Meaning-Making Books, and Giveaway

Meaning making is an important concept in my life–it is my life’s purpose. Fame, celebrity, happiness, or even a ton of money don’t do it for me, although I enjoy paying bills on time and meeting the mortgage. Past that,  the purpose of my life is making enough meaning to act each day in a meaningful way–and exactly what that is varies over time.

New World Library sent me two books to read and mention:

Life Purpose Boot Camp: The 8-Week Breatkthrough Plan for Creating a Meaningful Life, by Eric Maisel Ph.D.

Hop, Skip, Jump,: 75 Ways to Playfully Manifest a Meaningful Life, by Marney K. Makridakis.

Both of these books tackle meaning making in different (very different) ways. But both of them know that meaning-making exercises are important for your career, your personal growth and your peace of mind. If you want to skip to the giveaway, it’s at the end of the post.

51wHcDzsiUL._SL500_PIsitb-sticker-arrow-big,TopRight,35,-73_OU01_AA300_Life Purpose Boot Camp, by Eric Maisel, Ph.D. New World Library, 172 pages. Maisel uses the boot camp metaphor as a way to rally yourself to your own defense. Maisel was a drill sergeant at one point, and he uses this no-holds-barred, get-yourself-into-action voice throughout the book. After all, it is a boot camp, and it’s time to get up and get busy.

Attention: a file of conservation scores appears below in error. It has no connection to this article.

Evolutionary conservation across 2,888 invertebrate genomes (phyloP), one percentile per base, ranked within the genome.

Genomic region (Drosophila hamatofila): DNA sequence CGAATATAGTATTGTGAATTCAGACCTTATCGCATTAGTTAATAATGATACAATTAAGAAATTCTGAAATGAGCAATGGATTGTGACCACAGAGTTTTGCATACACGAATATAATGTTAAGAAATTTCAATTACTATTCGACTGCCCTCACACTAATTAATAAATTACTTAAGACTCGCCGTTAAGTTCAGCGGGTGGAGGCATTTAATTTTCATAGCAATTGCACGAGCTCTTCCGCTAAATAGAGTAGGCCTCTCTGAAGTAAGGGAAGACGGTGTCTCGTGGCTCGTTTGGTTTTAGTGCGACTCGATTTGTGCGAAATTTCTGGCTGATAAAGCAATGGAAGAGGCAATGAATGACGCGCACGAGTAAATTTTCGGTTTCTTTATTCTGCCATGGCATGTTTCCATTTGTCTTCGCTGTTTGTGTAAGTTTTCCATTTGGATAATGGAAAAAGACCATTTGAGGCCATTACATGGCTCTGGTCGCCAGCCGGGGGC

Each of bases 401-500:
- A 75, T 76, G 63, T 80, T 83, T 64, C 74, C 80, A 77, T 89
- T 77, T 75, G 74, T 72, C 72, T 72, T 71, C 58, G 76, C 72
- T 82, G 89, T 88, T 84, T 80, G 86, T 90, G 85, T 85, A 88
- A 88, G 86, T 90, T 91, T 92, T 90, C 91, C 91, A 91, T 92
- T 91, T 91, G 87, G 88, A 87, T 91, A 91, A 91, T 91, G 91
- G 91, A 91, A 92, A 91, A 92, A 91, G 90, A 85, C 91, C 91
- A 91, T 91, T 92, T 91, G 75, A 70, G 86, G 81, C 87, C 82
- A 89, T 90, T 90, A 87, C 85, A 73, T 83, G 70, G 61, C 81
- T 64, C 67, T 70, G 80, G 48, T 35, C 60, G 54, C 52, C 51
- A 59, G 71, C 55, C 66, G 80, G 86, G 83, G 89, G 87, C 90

Maisel bases a lot of his logic thread on his “natural philosophy,” his term for the style of atheism he promotes. Some of this is reasonable–Maisel posits there is no “Universe” that blesses or curses you, your fate is in your own hands. So you must focus on what constitutes meaning making.

Maisel writes, “Many things that upset us, sadden us, or make us anxious may not be things that genuinely affect our ability to live our life purposes. If they aren’t, let them go!” The how-to guidance Maisel gives is “. . .to ask yourself, ‘Are these among the circumstances that I can improve?’ If you don’t regularly ask that question, you won’t give yourself the chance to positively affect those circumstances that would allow you to help yourself.” In my opinion, many people are mired in their own disbelief and would not know an honest answer to the questions. If they could answer the question, they may not know what circumstances they should create. But those problems are in the first 80 pages of the book, and the book does give advice.

Maisel also writes,”If one of your life purposes is to write novels, it matters whether anybody is publishing novels and whether anybody is reading novels.  . . . To imagine that we can live our life purposes independent of reality, is well, fantasy.” To keep your meaning together, Maisel suggests a “Meaning Repair Kit” containing a reminder bell, an evaluator thermometer, a personality tap, an aligner level, an investment planner and a reality tester. Again, I find the applications for these devices’ use devoid of soul. Which is exactly the benefit of the existential life Maisel promotes. Oh, and on page 94 he tells you what he wants your life purpose to be. Spoiler alert.